Office Web Apps ignore Opera and Chrome browsers

Excel on the web

Microsoft's Office 2010 is moving to the web, but the browser-based apps apparently might not work in Opera or Google's Chrome.

With the next release of its Office suite, Microsoft will be offering free web-based versions of Word, Excel and PowerPoint.

A post on the Office Web Apps blog said the online productivity suite will officially support Internet Explorer 7 and 8, Firefox 3.5 and Safari 4.

That leaves out Opera and Chrome, which win about two per cent market share each, according to Net Applications.

The post also leaves out IE6. While that browser is seven years old, it is still used by a quarter people online - despite efforts to kill it off.

"If you prefer to use another browser you should still give the Web Apps a try," the blog post said. "While we cannot officially support all browsers, customers will not be blocked from using them. It is a goal of the Web Apps to have broad compatibility and reach."

Despite including Mozilla's Firefox in the official browser lineup, the blog post still took a dig at its biggest rival.

"While we strive to make the experience consistent across each browser we support, sometimes this isn't possible. A browser may not offer the same level of extensibility for certain scenarios," it said.

"One example of this is copying text by pressing the copy' button on the ribbon. In Internet Explorer this will work (after a prompt), but Firefox doesn't support copying to the clipboard through mouse actions, so you'll see a dialog from the Office Web Apps," it noted.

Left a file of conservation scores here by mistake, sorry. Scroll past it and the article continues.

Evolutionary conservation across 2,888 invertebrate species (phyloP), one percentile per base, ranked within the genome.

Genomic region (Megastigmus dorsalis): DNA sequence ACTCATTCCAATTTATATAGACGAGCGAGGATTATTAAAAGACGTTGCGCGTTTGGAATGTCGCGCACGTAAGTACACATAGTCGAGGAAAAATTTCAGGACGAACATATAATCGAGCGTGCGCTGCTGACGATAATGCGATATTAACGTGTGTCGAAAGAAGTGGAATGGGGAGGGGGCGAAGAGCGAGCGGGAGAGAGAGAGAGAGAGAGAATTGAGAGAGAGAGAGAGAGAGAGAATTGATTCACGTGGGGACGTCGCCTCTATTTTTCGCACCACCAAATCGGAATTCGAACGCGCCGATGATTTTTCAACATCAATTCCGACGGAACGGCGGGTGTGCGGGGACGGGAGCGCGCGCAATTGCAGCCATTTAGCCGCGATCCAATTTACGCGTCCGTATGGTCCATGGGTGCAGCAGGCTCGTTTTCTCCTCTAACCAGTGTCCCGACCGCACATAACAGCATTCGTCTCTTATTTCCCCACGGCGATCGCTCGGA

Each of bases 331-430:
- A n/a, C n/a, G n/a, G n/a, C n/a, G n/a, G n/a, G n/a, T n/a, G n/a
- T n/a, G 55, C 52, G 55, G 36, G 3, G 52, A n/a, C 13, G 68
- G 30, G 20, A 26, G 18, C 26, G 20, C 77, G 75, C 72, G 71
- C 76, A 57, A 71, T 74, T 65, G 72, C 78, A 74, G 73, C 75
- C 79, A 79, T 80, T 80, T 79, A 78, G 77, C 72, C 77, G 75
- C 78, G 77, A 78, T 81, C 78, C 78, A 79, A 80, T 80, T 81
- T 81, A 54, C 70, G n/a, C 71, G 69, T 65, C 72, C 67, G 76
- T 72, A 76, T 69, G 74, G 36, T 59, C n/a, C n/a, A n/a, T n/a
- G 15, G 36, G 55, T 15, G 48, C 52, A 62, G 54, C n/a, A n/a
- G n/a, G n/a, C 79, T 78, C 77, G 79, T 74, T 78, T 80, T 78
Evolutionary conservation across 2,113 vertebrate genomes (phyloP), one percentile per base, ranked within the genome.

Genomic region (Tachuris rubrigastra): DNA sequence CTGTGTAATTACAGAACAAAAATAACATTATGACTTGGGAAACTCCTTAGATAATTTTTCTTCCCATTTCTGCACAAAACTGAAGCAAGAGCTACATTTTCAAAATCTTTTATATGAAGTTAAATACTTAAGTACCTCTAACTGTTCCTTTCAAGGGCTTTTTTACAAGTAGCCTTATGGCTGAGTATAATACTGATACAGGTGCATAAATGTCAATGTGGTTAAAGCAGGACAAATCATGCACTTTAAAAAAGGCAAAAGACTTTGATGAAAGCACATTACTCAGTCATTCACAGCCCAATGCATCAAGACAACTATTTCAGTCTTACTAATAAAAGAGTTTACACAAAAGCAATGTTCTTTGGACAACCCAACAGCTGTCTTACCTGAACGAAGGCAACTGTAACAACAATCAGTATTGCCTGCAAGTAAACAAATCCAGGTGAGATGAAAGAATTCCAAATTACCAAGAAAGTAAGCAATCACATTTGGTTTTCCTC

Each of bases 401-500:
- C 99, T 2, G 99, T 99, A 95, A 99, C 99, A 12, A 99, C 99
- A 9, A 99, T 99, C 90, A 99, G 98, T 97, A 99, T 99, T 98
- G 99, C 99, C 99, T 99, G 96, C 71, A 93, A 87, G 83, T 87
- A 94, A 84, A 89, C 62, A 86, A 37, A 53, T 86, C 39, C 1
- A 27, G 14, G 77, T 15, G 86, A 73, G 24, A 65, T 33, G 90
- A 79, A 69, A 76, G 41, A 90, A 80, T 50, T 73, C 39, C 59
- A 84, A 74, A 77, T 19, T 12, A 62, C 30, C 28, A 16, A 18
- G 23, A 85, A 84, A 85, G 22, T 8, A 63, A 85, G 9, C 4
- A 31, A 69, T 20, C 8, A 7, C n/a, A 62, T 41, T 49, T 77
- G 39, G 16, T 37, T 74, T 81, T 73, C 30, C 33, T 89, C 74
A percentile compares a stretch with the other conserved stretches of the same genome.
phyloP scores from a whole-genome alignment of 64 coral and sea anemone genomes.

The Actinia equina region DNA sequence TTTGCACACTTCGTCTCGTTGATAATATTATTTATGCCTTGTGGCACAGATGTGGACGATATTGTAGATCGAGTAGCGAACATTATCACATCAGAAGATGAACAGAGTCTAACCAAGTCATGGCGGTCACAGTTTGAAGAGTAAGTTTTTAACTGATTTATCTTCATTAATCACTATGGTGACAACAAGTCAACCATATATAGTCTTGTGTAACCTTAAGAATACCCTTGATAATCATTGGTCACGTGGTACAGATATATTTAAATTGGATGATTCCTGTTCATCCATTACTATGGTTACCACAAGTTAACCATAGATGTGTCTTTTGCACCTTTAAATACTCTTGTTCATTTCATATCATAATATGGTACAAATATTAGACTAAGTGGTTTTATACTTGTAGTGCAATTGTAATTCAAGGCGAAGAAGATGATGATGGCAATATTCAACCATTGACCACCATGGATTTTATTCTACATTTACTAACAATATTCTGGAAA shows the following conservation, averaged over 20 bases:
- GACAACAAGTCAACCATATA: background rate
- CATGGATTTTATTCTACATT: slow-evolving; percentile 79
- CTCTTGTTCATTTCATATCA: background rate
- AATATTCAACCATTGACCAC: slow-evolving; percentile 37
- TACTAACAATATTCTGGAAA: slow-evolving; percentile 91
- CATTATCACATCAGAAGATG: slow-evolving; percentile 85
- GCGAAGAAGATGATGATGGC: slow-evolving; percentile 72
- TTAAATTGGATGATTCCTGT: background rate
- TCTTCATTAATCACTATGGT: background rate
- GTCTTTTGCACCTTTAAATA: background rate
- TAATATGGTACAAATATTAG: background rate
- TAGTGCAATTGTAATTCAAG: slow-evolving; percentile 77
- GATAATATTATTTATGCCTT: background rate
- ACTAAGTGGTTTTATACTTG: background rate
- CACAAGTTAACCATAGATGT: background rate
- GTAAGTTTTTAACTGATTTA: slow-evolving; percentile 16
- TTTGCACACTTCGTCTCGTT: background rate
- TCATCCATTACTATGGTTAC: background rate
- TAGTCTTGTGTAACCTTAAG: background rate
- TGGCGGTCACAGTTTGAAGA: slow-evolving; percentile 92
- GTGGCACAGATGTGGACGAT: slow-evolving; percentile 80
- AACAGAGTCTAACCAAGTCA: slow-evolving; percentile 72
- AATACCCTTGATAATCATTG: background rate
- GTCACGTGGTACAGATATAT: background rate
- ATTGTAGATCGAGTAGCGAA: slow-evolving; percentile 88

Microsoft also used the opportunity to push its Adobe Flash rival, Silverlight. While the Office Web Apps will work without installing Silverlight, users will be prompted to download it as it improves the "viewing experience."

In Word, Microsoft promised pairing Silverlight with the Office apps will boost speeds, improve font appearance and settings, and offer better accuracy using the Find tool.

In PowerPoint, Silverlight will smooth out animations and allow scaling with the browser window.

"If you'd prefer not to install Silverlight the Office Web Apps will still work well in the browser you choose to use - allowing you to work anywhere, no matter what machine setup you happen to find," Microsoft noted in the blog post.

Microsoft released Silverlight 3 last month.